In what ways do primary and secondary schools act to internationalize their institutional ethos?

  • Daryl York

Student thesis: Doctoral ThesisDoctor of Education (EdD)


This research into school identity studies school agency by focusing on how schools act to self-determine an aspirational international identity. Aspirational identity is conceptualized in Bourdieusian terms as intentional position-taking in the face of constraints, both external – field competition for capital resources – and internal - a subject’s habitus (which, for schools, necessitates critical evaluation of the putative notion of institutional habitus). Schools fundamentally distinct from many organizations in that a school’s identity subsumes a role in the determination of the identity of its students, may construe and pursue the realization of an element to their school identity that is international. Schools may do this by creating an international ethos, in order to internationalize student identity. In this study, to analyse ethos- and identity-internationalizing initiatives in a sufficiently broad, unifying manner, applicable to any type of school, use is made of Bernstein’s notion of the pedagogization of knowledge to inspire an analytical framework developed from the Pedagogic Device. Data from interviews with school leaders in 15 schools in 10 countries, showed ethos internationalizing initiatives to be divisible into three classes: firstly, initiatives pertaining to the medium by which knowledge is transmitted, particularly the language of instruction and the nationality mix of students and teachers; secondly, the knowledge transmitted to students may be deemed to be more or less international in content; thirdly, the knowledge to be transmitted may be prepared for transmission to students in ways that are more or less international by the process that Bernstein calls recontextualization. A potent means of internationalizing school identity and thus ethos was seen to be (international) recontextualization of knowledge by schools themselves, sometimes but not always in conjunction with an external agency. It was found that schools,irrespective of the composition by nationality of their student body, according tovarying degrees of agency they display to construe and pursue an internationalidentity for themselves and students, may be classified according to three ‘ideal types’: international identity creators; international identity assemblers; orinternational identity strengtheners. Some of the international identity strengtheners are shown to exhibit positive habitus to aspire to international identity as they stake more advantageous field positions by operating simultaneously in both national and transnational fields.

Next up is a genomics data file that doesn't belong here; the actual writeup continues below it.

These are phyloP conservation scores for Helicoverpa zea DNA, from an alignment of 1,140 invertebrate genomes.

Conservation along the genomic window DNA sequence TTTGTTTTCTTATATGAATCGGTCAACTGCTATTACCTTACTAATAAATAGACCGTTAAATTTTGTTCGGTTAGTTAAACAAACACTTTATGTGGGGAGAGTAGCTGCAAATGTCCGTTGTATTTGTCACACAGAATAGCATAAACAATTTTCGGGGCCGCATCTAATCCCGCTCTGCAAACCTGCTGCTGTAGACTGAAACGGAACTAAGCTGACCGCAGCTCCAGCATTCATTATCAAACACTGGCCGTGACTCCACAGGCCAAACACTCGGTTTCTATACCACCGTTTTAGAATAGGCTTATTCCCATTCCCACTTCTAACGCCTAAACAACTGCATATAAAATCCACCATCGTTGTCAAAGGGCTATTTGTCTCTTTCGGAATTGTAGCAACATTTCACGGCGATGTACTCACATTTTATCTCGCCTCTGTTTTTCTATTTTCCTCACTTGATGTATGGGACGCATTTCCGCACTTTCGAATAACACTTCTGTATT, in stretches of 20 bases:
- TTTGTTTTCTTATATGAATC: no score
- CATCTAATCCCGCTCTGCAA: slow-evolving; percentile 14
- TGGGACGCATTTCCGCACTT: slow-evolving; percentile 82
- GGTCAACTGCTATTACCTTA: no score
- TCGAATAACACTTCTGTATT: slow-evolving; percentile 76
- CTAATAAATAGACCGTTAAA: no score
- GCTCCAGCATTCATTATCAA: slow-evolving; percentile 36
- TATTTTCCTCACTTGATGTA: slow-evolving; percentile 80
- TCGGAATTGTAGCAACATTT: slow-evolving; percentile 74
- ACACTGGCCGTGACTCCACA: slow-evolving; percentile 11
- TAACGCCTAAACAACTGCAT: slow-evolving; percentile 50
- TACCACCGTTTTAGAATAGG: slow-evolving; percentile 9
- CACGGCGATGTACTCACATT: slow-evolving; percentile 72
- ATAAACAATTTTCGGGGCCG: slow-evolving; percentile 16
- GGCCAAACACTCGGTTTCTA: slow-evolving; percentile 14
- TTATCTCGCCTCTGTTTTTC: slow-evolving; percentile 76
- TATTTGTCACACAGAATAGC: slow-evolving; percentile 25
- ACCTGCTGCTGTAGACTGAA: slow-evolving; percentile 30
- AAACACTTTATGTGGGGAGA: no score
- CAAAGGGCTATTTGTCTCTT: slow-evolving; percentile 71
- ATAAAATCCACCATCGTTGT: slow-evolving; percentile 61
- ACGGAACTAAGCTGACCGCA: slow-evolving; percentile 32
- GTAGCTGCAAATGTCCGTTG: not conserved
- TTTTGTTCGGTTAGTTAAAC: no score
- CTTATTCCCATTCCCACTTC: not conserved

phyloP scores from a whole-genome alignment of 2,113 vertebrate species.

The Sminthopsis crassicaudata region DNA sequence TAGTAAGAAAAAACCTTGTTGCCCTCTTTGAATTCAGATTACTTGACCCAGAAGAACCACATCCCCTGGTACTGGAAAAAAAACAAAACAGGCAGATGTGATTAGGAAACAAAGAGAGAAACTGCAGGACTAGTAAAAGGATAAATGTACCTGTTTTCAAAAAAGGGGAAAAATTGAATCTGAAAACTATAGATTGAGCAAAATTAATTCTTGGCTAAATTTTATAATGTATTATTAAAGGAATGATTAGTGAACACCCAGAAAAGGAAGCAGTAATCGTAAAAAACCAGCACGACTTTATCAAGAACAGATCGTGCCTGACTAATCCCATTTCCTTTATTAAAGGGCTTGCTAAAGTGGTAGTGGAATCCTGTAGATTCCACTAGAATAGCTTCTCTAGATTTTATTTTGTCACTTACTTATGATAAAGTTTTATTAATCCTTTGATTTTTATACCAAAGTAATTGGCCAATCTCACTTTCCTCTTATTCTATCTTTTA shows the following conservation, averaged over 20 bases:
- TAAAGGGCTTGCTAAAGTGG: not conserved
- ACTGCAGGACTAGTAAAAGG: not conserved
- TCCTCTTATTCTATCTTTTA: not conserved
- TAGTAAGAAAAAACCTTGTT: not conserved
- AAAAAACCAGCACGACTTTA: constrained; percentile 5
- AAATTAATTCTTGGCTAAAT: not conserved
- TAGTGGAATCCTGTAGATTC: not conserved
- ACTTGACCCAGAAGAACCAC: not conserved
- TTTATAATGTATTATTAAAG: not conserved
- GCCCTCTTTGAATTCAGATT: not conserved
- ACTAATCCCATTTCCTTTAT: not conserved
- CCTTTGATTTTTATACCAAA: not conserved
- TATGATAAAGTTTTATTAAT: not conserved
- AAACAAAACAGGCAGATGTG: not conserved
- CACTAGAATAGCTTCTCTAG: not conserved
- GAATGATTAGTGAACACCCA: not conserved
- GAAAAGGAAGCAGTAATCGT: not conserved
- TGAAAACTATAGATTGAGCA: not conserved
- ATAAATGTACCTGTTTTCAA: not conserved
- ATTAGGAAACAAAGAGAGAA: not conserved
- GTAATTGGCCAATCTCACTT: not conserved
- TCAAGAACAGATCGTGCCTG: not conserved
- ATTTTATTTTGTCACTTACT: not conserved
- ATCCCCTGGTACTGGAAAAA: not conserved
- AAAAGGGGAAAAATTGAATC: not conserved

Date of Award14 Oct 2016
Original languageEnglish
Awarding Institution
  • University of Bath
SupervisorHugh Lauder (Supervisor)


  • Aspirational School Identity
  • International Education

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